When I stepped outside and onto my front porch this morning a cool breeze brushed against my face. I also felt a bit of warmth from the fall sun; and both sensations were very soothing. I turned around to close my front door and while doing so I could hear a group of leaves bustling down the street behind me.
Naturally, I didn’t have to turn around to know that they were leaves that had recently fell from the neighborhood trees. In my mind I called upon past memories of the season and I thought to myself, “this only happens once a year.” This was fall in full effect and as I turned around to face the street, all of the leaves began to then scatter to different areas of the street and into yards like little colorful children laughing and playing a game of tag.
It’s always the little things that capture my attention, and where I find some of the most intriguing things to be grateful for. Practicing gratitude allows me to readjust my focus so that I am always able to find “something” good in everything. Even those things that I normally would not find pleasing – like cold weather months, for example.
When fall arrives I know that I will now have to try to plan my outdoor walks and hiking trips a bit more carefully for the next few months, if at all, and this alone contributes to my “blues” along with grieving and missing the sunshine. However, the cooler months also bring with them the opportunity to sit or lay by a fireplace fire, and if I keep looking on the bright side and maintain an open mind, I will also be able to appreciate the fact that I can still perform other exercises and activities indoors. Optimism is a beautiful thing. I guess that is why we as a society celebrate it.
A big part of conquering the “blues” involves maintaining a positive outlook once the weather changes. Yet, as I have discovered, this isn’t always easy to do especially if the shift to cooler weather and shorter daylight hours are affecting you while you are grieving. There are a few things that anyone can do to help make this time of year more pleasant and more manageable and I have listed fifteen tips below that I have personally tried and that seem to be helpful.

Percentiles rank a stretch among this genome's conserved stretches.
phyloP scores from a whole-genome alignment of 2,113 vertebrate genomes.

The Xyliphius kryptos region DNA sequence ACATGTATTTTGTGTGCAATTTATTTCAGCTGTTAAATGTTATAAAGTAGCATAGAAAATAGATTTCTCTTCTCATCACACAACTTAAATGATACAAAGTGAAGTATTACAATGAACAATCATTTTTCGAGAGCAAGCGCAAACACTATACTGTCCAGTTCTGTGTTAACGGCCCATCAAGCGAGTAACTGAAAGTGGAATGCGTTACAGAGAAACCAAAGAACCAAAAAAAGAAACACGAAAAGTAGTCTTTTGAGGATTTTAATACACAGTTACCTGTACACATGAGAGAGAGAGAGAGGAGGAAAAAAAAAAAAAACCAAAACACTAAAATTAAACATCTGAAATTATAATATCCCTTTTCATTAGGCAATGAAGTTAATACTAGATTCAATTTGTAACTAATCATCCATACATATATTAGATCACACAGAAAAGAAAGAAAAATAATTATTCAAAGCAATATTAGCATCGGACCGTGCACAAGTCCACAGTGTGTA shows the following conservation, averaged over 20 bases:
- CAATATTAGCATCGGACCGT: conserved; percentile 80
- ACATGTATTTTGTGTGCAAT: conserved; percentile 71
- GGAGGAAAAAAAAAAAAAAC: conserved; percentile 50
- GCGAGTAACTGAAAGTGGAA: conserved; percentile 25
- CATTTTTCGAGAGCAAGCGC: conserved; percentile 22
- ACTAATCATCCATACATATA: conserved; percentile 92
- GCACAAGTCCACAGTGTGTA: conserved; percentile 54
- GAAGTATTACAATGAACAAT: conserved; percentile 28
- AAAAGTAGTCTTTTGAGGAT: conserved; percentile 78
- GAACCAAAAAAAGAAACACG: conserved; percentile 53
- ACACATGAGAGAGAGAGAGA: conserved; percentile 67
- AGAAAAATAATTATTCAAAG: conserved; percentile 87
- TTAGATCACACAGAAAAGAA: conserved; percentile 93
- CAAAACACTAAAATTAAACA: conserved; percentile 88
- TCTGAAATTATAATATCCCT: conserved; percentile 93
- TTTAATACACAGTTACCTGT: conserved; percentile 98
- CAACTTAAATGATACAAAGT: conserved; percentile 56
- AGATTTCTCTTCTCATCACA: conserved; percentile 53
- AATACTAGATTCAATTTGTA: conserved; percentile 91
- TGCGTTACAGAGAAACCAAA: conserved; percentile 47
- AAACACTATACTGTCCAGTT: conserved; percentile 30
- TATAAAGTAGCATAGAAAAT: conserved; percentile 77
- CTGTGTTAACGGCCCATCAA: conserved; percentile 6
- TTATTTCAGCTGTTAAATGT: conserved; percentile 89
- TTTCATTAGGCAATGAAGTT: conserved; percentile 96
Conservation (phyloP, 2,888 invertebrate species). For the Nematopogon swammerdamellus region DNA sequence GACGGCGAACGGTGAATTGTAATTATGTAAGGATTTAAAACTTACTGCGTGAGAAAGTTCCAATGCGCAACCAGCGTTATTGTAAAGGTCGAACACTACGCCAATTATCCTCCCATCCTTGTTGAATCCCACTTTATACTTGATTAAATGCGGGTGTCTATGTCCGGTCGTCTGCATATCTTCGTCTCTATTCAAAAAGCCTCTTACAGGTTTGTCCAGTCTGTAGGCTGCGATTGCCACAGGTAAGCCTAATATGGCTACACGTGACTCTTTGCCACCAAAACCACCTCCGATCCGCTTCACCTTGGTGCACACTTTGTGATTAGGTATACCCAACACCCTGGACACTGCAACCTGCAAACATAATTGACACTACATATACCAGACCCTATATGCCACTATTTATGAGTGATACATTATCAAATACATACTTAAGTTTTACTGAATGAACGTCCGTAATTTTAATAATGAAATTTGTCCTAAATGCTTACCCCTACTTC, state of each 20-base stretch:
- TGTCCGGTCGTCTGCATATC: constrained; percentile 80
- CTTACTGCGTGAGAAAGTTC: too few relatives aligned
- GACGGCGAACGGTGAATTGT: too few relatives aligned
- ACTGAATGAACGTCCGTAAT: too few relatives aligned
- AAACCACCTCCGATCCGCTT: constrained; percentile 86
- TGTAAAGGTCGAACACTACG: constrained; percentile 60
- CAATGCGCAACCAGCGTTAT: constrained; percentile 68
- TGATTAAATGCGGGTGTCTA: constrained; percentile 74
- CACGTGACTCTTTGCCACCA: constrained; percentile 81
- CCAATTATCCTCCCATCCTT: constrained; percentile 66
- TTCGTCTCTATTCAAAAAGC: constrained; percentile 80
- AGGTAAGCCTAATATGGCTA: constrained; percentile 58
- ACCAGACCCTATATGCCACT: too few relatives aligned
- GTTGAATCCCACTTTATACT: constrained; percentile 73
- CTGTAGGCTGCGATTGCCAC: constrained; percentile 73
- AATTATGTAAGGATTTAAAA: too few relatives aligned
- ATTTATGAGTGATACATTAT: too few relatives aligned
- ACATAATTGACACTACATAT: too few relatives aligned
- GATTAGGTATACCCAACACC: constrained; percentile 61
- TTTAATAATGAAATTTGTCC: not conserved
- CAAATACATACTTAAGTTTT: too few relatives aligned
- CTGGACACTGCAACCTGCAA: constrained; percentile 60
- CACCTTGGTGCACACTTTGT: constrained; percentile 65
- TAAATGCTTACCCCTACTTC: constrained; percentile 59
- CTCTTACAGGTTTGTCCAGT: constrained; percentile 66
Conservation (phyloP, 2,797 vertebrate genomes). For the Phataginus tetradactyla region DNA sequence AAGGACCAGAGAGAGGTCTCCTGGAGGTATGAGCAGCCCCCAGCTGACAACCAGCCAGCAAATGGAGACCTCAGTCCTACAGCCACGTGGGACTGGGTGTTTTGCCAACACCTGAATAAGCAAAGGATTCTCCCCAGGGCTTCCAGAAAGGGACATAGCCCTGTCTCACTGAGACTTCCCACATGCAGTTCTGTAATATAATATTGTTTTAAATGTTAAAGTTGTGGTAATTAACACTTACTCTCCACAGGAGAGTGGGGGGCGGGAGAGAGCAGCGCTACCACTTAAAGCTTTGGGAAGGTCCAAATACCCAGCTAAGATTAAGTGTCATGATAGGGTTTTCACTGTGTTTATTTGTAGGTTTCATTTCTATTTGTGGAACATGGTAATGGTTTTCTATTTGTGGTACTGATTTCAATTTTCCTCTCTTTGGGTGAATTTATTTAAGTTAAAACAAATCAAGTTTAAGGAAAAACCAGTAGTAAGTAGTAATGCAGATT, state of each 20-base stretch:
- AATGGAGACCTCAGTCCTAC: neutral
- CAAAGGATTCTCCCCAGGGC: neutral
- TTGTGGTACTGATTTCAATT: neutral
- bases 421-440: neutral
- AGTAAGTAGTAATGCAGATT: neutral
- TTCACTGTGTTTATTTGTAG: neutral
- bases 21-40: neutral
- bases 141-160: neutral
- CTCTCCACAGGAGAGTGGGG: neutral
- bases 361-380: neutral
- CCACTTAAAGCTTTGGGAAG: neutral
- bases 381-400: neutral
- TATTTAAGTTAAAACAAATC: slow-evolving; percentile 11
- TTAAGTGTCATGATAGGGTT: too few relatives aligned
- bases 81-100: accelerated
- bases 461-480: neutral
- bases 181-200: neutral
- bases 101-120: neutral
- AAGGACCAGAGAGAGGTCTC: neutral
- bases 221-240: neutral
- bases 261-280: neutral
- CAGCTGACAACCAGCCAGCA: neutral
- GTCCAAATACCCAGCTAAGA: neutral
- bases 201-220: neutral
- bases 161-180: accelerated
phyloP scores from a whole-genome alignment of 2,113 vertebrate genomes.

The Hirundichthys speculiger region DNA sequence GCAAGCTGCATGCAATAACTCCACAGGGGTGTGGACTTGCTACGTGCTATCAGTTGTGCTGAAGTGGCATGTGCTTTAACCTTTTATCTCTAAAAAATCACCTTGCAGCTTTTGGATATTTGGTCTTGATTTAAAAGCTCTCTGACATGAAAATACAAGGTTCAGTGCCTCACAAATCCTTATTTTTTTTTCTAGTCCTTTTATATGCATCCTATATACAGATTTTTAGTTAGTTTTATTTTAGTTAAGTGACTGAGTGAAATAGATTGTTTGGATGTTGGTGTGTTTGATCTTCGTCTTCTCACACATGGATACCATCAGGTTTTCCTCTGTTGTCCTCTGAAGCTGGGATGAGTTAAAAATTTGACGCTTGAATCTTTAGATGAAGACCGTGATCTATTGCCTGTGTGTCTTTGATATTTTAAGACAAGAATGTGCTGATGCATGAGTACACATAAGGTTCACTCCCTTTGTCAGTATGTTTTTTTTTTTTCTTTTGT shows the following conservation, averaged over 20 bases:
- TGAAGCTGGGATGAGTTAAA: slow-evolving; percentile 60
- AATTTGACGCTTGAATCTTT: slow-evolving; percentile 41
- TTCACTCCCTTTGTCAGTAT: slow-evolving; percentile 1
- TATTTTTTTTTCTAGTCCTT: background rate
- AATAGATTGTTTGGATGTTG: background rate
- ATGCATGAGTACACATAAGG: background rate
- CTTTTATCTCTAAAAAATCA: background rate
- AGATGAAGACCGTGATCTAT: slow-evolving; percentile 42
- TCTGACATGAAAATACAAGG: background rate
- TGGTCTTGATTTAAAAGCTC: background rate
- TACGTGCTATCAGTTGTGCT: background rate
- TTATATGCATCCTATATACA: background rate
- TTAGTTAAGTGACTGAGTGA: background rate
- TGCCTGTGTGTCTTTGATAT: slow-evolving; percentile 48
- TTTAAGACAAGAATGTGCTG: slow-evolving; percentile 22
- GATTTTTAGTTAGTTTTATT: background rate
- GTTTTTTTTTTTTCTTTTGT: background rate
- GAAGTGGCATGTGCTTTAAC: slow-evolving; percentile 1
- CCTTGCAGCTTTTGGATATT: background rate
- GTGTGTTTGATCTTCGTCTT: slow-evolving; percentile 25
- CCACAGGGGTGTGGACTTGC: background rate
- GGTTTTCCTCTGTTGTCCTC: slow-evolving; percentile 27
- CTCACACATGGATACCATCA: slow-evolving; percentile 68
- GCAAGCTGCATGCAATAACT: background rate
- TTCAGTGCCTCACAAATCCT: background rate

- Practice gratitude – Find something in every day, no matter how big or small, to be grateful for. Begin by noticing something good about the changes that come with both the fall and winter seasons.
- Get a pet. Pets can help keep you stay healthy by encouraging you to stay active. It may also help to care for something else other than yourself.
- Open your curtains or blinds as often as possible to allow the sun to shine in and keep your mood positive.
- Exercise or find another way to keep you body active for a few minutes a day.
- Take up a new hobby or start a fall or winter craft. This can be especially helpful in easing any grief. Try creating something in honor of the person who has passed away or create something that sparks your interest. Either way, creative expression is good for managing feelings and emotions.
- Find an exercise buddy to keep things exciting and for accountability.
- Eat healthy and don’t feel bad about treating yourself to a favorite treat once in a while…think balance.
- Volunteer or donate to a cause that you care about, or that your loved one cared about. When we help others it can give us insight and remind us that things aren’t as bad as they may seem.
- Join a club such as a grief group, book club or hiking club, or any club that sparks your interest. This is a great way to maintain social contacts and prevent feelings of isolation.
- Create fall or winter rituals such as decorating for the holidays, cooking holiday meals, baking desserts, (especially those that your lost loved one enjoyed), or burn candles and make a fire in the fireplace. These things can help you enjoy the “warmth” of the season.
- Avoid negativity – Surround yourself with positive people and positive environments. Negativity can be stressful and may trigger unfavorable emotions and memories.
- Look forward – Create something special to look forward to in the coming year such as a memorial event, or a solo or family trip or vacation.
- Stay social – Spend time with family and friends, share family memories and create new ones, or simply get together with friends to watch a movie or have brunch or dinner out at a restaurant.
- Play music – Listen to your favorite music regularly in your home or car to give your mind a break. You may also enjoy playing a little holiday music during the holidays to add a little cheeriness to the gloomier seasons.
- Create a morning and evening ritual – such as practicing meditation, yoga, prayer or journaling as these practices can help with maintaining a positive outlook.
Thankfully, seasons change, and “the blues” will too, but until the seasons actually do change and bring back the longer, brighter days with the trees and other foliage beginning to show hints of a less monochromatic world we have just a few months in which we can savor the beauty that fall and winter bestows us. Let’s enjoy it together. Shall we? Happy October!
Until the next post.
Take Care + Be Well,